1. Talk to your kids about homosexuality. If you haven’t explained homosexuality to your children and they are at an age where they are starting to key into all the hype in the media (and possibly among their peer groups), now is the time. This is your opportunity to communicate what God’s word says about homosexuality. Our kids need to hear the truth from God’s word about this lifestyle. Some key verses to start with include Leviticus 18:22, 1 Corinthians 6:9-11, Romans 1:26-28. Another point you might consider making with your children is that even though the Supreme Court made the choice to legalize gay marriage, it does not mean that this was the right choice. It’s an unfortunate truth we have to share with our children, but governments and rulers don’t always make the right choices (shocking, I know). Finally, tell your children the truth about the differences between men and women and why God designed a family to be a man, a woman, and children. (I’ll list some resources below to help with this discussion). It helps children to know this truth from a young age given all the press in our media trying to convince them of the virtues of alternative lifestyles.

2. Show your children how to show the love of Christ to gay people. We should take a lot of comfort in the fact that it’s not our job to judge people. When I was in university, I took a job where my immediate superior was another student who identified himself as a homosexual. I asked the Lord how I should interact with my new boss. He told me to be his friend and to respect the authority of his position. I did that. I became his friend and we got along wonderfully. The truth was, he was really good at his job, and it was easy to follow his lead because he was doing a great job. I don’t think we should be afraid of befriending homosexuals or teaching our children how to befriend them in healthy and beneficial ways. It’s true that we need to approach friendships carefully (whether they be with homosexuals or heterosexuals) and who we allow to spend time (especially time alone) with our kids. This is a topic for spouses to discuss. But please don’t let fear steal a chance to show a homosexual Christ’s love. The truth is, homosexuals are hurting people who need the truth of the Gospel. They are living a lifestyle of sexual immorality – the consequences of which are devastating. At the same time, I know many heterosexual Christians who are living in a similar state of sexual immorality. And as the church we embrace them.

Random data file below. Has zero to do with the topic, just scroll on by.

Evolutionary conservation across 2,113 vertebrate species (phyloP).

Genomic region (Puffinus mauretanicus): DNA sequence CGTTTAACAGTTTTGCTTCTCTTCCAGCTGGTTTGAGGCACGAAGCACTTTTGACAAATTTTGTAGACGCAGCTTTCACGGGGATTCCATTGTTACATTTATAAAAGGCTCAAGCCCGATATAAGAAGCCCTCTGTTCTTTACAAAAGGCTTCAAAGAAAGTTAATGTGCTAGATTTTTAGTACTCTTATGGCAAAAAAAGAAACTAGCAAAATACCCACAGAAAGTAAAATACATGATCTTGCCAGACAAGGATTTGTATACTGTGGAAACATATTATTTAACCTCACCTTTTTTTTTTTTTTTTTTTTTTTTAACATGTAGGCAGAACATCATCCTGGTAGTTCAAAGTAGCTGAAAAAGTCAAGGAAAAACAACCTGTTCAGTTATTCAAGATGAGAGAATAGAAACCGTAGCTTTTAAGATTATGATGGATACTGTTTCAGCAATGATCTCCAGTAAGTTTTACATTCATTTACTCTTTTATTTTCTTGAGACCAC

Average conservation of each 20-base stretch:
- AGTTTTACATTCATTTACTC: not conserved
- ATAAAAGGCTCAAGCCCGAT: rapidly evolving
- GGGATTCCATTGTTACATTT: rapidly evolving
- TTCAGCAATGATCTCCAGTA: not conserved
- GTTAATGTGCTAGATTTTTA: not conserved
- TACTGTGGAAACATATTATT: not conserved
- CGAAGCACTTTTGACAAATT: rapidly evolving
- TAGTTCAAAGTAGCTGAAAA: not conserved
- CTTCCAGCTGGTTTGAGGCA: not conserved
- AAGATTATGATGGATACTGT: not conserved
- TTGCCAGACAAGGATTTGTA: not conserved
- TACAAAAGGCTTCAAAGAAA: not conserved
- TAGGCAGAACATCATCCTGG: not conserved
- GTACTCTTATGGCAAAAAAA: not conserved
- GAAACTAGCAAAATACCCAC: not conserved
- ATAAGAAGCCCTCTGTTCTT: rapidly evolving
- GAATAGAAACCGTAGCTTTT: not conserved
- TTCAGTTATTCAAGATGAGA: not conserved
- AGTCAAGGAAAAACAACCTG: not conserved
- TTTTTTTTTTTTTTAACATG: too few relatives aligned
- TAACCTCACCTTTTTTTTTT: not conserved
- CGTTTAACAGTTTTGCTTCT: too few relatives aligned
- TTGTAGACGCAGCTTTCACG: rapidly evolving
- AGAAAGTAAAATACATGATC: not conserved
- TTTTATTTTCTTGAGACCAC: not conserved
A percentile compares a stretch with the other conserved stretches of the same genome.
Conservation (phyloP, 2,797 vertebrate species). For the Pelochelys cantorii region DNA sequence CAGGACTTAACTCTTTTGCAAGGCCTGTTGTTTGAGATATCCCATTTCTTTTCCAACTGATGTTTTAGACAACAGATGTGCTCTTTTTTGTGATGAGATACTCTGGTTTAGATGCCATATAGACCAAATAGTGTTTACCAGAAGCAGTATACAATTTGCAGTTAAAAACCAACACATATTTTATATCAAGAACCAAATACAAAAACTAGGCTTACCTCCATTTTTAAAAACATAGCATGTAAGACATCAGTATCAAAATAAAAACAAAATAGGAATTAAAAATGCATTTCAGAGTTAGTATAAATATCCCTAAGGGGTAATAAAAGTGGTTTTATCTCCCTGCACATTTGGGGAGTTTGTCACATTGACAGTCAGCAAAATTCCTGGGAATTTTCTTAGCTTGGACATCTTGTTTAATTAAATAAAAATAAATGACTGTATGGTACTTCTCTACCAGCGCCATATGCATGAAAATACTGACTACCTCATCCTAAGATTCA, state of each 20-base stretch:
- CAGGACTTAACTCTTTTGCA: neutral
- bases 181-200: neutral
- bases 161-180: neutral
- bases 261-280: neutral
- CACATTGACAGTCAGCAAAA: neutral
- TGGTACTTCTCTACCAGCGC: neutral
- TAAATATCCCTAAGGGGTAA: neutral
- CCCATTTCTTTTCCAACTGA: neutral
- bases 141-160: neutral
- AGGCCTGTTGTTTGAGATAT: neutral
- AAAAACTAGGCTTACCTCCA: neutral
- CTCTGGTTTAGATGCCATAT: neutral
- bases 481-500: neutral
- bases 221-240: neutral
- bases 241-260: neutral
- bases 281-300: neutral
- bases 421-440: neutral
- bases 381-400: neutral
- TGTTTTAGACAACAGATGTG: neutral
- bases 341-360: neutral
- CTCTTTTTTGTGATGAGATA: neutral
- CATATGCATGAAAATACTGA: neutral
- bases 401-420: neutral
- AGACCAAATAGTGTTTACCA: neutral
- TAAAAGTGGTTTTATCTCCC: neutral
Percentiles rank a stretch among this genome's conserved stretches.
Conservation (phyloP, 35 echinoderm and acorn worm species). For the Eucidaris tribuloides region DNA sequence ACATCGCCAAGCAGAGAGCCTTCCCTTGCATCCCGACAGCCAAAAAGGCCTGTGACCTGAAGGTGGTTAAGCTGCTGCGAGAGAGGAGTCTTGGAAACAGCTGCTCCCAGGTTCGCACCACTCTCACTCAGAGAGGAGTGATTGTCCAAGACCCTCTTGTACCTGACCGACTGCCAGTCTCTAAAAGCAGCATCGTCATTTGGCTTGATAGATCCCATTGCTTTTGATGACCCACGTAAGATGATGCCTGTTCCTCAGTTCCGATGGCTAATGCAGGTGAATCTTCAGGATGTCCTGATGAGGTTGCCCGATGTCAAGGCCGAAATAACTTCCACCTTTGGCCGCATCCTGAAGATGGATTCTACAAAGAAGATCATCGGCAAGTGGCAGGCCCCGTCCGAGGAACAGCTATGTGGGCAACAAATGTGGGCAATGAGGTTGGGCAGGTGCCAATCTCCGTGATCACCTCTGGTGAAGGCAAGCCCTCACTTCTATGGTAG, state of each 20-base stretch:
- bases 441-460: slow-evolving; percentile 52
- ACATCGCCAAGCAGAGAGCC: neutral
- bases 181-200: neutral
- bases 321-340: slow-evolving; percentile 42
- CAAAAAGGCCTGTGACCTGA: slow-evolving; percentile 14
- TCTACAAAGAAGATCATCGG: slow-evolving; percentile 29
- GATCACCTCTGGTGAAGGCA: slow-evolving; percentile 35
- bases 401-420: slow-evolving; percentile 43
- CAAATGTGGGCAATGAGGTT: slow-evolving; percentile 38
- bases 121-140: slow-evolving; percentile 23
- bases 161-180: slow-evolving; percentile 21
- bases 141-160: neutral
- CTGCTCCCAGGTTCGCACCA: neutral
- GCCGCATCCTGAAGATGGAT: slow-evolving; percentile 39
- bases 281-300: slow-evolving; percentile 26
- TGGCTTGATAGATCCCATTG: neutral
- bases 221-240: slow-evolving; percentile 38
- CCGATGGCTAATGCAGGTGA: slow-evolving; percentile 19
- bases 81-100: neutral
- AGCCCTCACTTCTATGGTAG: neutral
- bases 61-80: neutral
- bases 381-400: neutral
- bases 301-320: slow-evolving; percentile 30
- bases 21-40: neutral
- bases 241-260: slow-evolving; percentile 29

3. Don’t be intimidated. Like I mentioned earlier, there is a lot of emotional hype in the media right now concerning this decision. Don’t let it take you for a ride. Keep calm and parent on. The truth is, God is on His throne and He still calls the shots. A couple months ago I had the privilege of hearing Dr. Michael Brown speak in Singapore. He had a great insight about the LGBT agenda in the U.S. As a way of paraphrase, he said we shouldn’t fear the separation that will come between the people who interpret the scripture (about homosexuality) through the lens of culture and those who will follow God’s word in spirit and in truth. There is some separation happening in the church right now. Which side do you want your family to end up on? Finally, don’t let the enemy intimidate you by the Supreme Court’s decision. Instead of responding in fear, take this opportunity to ask the Lord how to respond. And finally, speak to your children. Help them to know the truth of God’s word and what He has to say about homosexuality. Let them know the truth and let the truth set them free from all the confusion encapsulating this issue. To quote Rick Warren, “truth, is still truth, no matter how many people doubt it. I may deny the law of gravity, but it doesn’t change gravity. And just because we break God’s laws, does not invalidate them.” Don’t be afraid to share the truth with your kids. Kingdoms will fall and rulings will be forgotten, but the word of God will stand.

One final thought: be prayerful as you address this issue with your children. Ask the Holy Spirit for wisdom and answers. Ask Him how your family should respond to this ruling.

Below I’ve listed some articles and books I’ve found really helpful in discussing the issue of homosexuality in light of our current culture. I hope you find them helpful!

Same-Sex Marriage: A Thoughtful Approach to God’s Design for Marriage by Sean McDowell and John Stonestreet
God’s Design for Sex Series by Stan and Brenna Jones (Book 3 – What’s the Big Deal – has a chapter specifically about homosexuality)
Focus on the Family’s How to Talk to Your Kids about Homosexuality
Interview with John Stonestreet webinar by Generations of Virtue
Short video with Dr. Michael Brown explaining the context of the Levitical scriptures

– Megan Briggs

Megan joined the Generations of Virtue team to become the Product Manager, a position which keeps her busy researching, reading resources, managing inventory and speaking to young people.